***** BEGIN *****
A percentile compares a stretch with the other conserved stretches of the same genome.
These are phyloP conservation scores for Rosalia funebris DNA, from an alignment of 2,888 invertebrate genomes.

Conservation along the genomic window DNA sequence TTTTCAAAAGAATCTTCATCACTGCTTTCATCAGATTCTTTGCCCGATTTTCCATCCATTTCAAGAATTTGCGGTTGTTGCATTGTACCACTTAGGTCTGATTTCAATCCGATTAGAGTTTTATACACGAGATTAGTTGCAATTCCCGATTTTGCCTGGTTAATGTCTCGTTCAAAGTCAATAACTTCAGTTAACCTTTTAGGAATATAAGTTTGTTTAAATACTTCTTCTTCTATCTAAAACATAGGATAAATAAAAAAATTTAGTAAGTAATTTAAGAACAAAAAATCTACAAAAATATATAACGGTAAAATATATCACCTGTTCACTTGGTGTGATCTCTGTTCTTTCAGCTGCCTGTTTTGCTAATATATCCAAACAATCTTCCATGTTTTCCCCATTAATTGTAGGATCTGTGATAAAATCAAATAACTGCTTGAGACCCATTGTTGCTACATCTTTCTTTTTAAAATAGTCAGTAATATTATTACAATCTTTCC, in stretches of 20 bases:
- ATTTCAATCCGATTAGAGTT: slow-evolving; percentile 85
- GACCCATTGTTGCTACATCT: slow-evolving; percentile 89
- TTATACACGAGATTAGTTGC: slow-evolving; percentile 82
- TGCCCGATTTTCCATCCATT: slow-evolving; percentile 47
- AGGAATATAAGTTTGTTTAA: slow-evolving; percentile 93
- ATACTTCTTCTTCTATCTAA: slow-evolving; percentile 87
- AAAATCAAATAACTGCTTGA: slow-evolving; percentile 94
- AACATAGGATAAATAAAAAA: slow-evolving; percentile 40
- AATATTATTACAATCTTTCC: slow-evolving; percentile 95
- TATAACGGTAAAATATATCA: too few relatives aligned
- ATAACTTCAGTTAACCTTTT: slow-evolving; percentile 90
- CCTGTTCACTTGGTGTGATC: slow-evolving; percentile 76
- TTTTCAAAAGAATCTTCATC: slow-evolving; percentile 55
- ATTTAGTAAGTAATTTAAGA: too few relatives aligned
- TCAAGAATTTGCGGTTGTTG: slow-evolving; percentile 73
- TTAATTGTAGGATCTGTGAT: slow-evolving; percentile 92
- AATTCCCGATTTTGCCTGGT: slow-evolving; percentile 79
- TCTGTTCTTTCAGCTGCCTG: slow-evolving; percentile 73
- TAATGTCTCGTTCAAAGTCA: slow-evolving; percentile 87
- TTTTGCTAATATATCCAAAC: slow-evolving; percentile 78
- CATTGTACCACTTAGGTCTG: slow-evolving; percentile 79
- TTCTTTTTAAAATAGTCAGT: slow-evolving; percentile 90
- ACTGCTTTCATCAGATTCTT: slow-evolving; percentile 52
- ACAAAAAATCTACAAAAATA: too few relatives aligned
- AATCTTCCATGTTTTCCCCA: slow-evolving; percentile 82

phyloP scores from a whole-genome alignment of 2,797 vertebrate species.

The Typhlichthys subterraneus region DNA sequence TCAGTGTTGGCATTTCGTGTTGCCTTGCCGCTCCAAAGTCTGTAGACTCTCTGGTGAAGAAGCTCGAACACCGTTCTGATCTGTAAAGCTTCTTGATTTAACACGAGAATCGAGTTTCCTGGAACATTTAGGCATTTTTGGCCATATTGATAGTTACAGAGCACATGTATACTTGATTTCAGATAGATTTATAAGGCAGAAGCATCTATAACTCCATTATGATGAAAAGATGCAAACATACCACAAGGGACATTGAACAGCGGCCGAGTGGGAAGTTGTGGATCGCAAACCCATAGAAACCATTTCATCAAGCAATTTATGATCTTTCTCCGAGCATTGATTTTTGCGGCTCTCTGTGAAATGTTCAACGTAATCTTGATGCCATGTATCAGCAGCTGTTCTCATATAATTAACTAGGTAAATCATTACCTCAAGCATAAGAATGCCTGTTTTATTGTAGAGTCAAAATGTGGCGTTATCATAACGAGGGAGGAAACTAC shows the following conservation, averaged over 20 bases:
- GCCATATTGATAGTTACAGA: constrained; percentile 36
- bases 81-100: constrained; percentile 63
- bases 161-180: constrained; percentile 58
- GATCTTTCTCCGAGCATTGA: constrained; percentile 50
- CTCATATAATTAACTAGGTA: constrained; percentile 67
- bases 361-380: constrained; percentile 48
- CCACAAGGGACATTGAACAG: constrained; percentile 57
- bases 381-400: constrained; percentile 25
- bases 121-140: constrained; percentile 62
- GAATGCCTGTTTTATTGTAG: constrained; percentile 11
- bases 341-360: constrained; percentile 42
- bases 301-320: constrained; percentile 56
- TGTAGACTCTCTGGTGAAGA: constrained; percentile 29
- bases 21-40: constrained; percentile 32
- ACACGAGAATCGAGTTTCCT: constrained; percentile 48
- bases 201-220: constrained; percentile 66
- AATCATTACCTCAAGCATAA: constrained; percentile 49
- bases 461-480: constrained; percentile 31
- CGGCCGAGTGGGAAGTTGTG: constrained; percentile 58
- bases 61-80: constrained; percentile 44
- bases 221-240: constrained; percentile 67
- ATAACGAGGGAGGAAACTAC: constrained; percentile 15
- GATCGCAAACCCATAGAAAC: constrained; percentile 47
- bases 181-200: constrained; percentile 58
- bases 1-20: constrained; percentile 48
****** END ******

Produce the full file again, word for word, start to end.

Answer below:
A percentile compares a stretch with the other conserved stretches of the same genome.
These are phyloP conservation scores for Rosalia funebris DNA, from an alignment of 2,888 invertebrate genomes.

Conservation along the genomic window DNA sequence TTTTCAAAAGAATCTTCATCACTGCTTTCATCAGATTCTTTGCCCGATTTTCCATCCATTTCAAGAATTTGCGGTTGTTGCATTGTACCACTTAGGTCTGATTTCAATCCGATTAGAGTTTTATACACGAGATTAGTTGCAATTCCCGATTTTGCCTGGTTAATGTCTCGTTCAAAGTCAATAACTTCAGTTAACCTTTTAGGAATATAAGTTTGTTTAAATACTTCTTCTTCTATCTAAAACATAGGATAAATAAAAAAATTTAGTAAGTAATTTAAGAACAAAAAATCTACAAAAATATATAACGGTAAAATATATCACCTGTTCACTTGGTGTGATCTCTGTTCTTTCAGCTGCCTGTTTTGCTAATATATCCAAACAATCTTCCATGTTTTCCCCATTAATTGTAGGATCTGTGATAAAATCAAATAACTGCTTGAGACCCATTGTTGCTACATCTTTCTTTTTAAAATAGTCAGTAATATTATTACAATCTTTCC, in stretches of 20 bases:
- ATTTCAATCCGATTAGAGTT: slow-evolving; percentile 85
- GACCCATTGTTGCTACATCT: slow-evolving; percentile 89
- TTATACACGAGATTAGTTGC: slow-evolving; percentile 82
- TGCCCGATTTTCCATCCATT: slow-evolving; percentile 47
- AGGAATATAAGTTTGTTTAA: slow-evolving; percentile 93
- ATACTTCTTCTTCTATCTAA: slow-evolving; percentile 87
- AAAATCAAATAACTGCTTGA: slow-evolving; percentile 94
- AACATAGGATAAATAAAAAA: slow-evolving; percentile 40
- AATATTATTACAATCTTTCC: slow-evolving; percentile 95
- TATAACGGTAAAATATATCA: too few relatives aligned
- ATAACTTCAGTTAACCTTTT: slow-evolving; percentile 90
- CCTGTTCACTTGGTGTGATC: slow-evolving; percentile 76
- TTTTCAAAAGAATCTTCATC: slow-evolving; percentile 55
- ATTTAGTAAGTAATTTAAGA: too few relatives aligned
- TCAAGAATTTGCGGTTGTTG: slow-evolving; percentile 73
- TTAATTGTAGGATCTGTGAT: slow-evolving; percentile 92
- AATTCCCGATTTTGCCTGGT: slow-evolving; percentile 79
- TCTGTTCTTTCAGCTGCCTG: slow-evolving; percentile 73
- TAATGTCTCGTTCAAAGTCA: slow-evolving; percentile 87
- TTTTGCTAATATATCCAAAC: slow-evolving; percentile 78
- CATTGTACCACTTAGGTCTG: slow-evolving; percentile 79
- TTCTTTTTAAAATAGTCAGT: slow-evolving; percentile 90
- ACTGCTTTCATCAGATTCTT: slow-evolving; percentile 52
- ACAAAAAATCTACAAAAATA: too few relatives aligned
- AATCTTCCATGTTTTCCCCA: slow-evolving; percentile 82

phyloP scores from a whole-genome alignment of 2,797 vertebrate species.

The Typhlichthys subterraneus region DNA sequence TCAGTGTTGGCATTTCGTGTTGCCTTGCCGCTCCAAAGTCTGTAGACTCTCTGGTGAAGAAGCTCGAACACCGTTCTGATCTGTAAAGCTTCTTGATTTAACACGAGAATCGAGTTTCCTGGAACATTTAGGCATTTTTGGCCATATTGATAGTTACAGAGCACATGTATACTTGATTTCAGATAGATTTATAAGGCAGAAGCATCTATAACTCCATTATGATGAAAAGATGCAAACATACCACAAGGGACATTGAACAGCGGCCGAGTGGGAAGTTGTGGATCGCAAACCCATAGAAACCATTTCATCAAGCAATTTATGATCTTTCTCCGAGCATTGATTTTTGCGGCTCTCTGTGAAATGTTCAACGTAATCTTGATGCCATGTATCAGCAGCTGTTCTCATATAATTAACTAGGTAAATCATTACCTCAAGCATAAGAATGCCTGTTTTATTGTAGAGTCAAAATGTGGCGTTATCATAACGAGGGAGGAAACTAC shows the following conservation, averaged over 20 bases:
- GCCATATTGATAGTTACAGA: constrained; percentile 36
- bases 81-100: constrained; percentile 63
- bases 161-180: constrained; percentile 58
- GATCTTTCTCCGAGCATTGA: constrained; percentile 50
- CTCATATAATTAACTAGGTA: constrained; percentile 67
- bases 361-380: constrained; percentile 48
- CCACAAGGGACATTGAACAG: constrained; percentile 57
- bases 381-400: constrained; percentile 25
- bases 121-140: constrained; percentile 62
- GAATGCCTGTTTTATTGTAG: constrained; percentile 11
- bases 341-360: constrained; percentile 42
- bases 301-320: constrained; percentile 56
- TGTAGACTCTCTGGTGAAGA: constrained; percentile 29
- bases 21-40: constrained; percentile 32
- ACACGAGAATCGAGTTTCCT: constrained; percentile 48
- bases 201-220: constrained; percentile 66
- AATCATTACCTCAAGCATAA: constrained; percentile 49
- bases 461-480: constrained; percentile 31
- CGGCCGAGTGGGAAGTTGTG: constrained; percentile 58
- bases 61-80: constrained; percentile 44
- bases 221-240: constrained; percentile 67
- ATAACGAGGGAGGAAACTAC: constrained; percentile 15
- GATCGCAAACCCATAGAAAC: constrained; percentile 47
- bases 181-200: constrained; percentile 58
- bases 1-20: constrained; percentile 48